Real value of advice is in planning, not sales

Financial advisers – or financial planners as many prefer to be called – belong to a profession that has the power to change people’s lives in profound ways. When I first joined this industry, financial advice was often nothing more than product sales. I’m delighted to say, that I’ve seen adviser practices developing into client focussed professional businesses.

There’s still a way to go in some areas but adviser businesses are focusing on the holistic needs of their clients and shaping advice to their benefit, helping them to reach their life goals. On many occasions, it’s about informing the client that their goals are not achievable, unless the client faces the cold facts that their savings, investments and time-lines are modified, monitored and reviewed on a regular basis.

Justifying commissions and/or fees is certainly something which adviser businesses are now fully explaining, as most clients will not understand the value that advisers bring to their life planning.

The Retail Distribution Review in the UK has helped focus on the service that the adviser provides to their clients and the tremendous value that a professional overseeing a clients’ holistic needs can provide.

In the UK, following the introduction of the Retail Distribution Review (RDR) in January 2013, the number of advisers employed by banks to sell product reportedly dropped by 44% (Money Marketing, 27 March 2013). That, together with the introduction of pension freedoms in 2015, has seen a surge in demand for independent advice, with many UK advisers now able to pick and choose their clients. Advisers have told me that they are benefiting from more job satisfaction, work in a more impactful way with fewer clients and are rightly being recognised as professionals on a par with solicitors and accountants.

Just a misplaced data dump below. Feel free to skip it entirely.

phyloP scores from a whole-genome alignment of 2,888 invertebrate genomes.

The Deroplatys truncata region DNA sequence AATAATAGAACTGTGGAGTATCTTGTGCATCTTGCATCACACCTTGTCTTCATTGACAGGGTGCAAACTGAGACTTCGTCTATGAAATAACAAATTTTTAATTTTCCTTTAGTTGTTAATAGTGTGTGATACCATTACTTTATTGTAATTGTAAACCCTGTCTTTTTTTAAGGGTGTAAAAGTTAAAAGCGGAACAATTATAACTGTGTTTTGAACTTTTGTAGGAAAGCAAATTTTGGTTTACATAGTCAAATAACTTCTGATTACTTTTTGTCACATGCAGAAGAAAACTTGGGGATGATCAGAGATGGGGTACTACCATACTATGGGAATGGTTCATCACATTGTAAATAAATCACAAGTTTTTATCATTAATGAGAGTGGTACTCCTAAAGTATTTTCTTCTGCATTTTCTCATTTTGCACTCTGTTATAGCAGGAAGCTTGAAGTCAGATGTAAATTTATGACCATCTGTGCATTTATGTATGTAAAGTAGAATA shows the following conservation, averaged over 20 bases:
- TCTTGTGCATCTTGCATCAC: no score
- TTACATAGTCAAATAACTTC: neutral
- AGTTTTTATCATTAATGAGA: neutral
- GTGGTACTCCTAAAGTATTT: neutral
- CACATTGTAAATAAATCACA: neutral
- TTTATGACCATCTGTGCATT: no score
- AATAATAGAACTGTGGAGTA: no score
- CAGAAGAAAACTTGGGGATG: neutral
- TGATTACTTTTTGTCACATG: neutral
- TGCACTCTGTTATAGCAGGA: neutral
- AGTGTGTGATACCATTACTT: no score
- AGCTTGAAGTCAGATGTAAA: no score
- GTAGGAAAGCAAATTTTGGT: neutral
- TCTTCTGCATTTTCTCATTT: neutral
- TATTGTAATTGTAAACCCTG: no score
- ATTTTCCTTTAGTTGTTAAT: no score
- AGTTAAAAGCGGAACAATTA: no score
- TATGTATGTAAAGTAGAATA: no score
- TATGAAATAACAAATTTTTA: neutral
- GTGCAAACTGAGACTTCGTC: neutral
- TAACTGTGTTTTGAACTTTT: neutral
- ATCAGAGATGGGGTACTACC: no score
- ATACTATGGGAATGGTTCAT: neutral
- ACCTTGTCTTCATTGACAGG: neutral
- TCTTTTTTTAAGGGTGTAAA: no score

In Europe, the regulators are currently reviewing the way advice is paid for and irrespective of the outcome, this may be the catalyst for advisers to look at their client propositions.

Ultimately, it’s the impact that the advice has for the client that is the most important consideration. Advice that is self-serving is no good to the client however it’s paid for, but working with a competent financial planner is priceless.

Several studies have attempted to quantify the value of having professional financial advice, with estimates ranging from 2% to 3% p.a. (a figure referenced in the Vanguard Adviser is Alpha study) increase in wealth generally considered to be reasonable. If an asset manager alone could reliably generate 2% to 3% p.a. of alpha they would have books written about them!

A good financial planner acts as a “circuit breaker” preventing their client’s natural tendency to want to time the market, pick stocks or chase the performance of the latest hot funds. The really good ones do this by using behavioural coaching, helping their clients to recognise the traits that may be holding them back from achieving their financial goals.

As Ben Graham, mentor to Warren Buffett said; “the investor’s chief problem and even their worst enemy, is likely to be themselves.” Around half of the adviser value in the Vanguard study is derived from behavioural coaching.

Recognising our own shortcomings and limitations is a necessary step to effective financial planning, but more significant than that, even, is recognition people don’t really have financial goals, but rather lifestyle goals that have financial implications.

This article first appeared in the July edition of The Trade Press publication.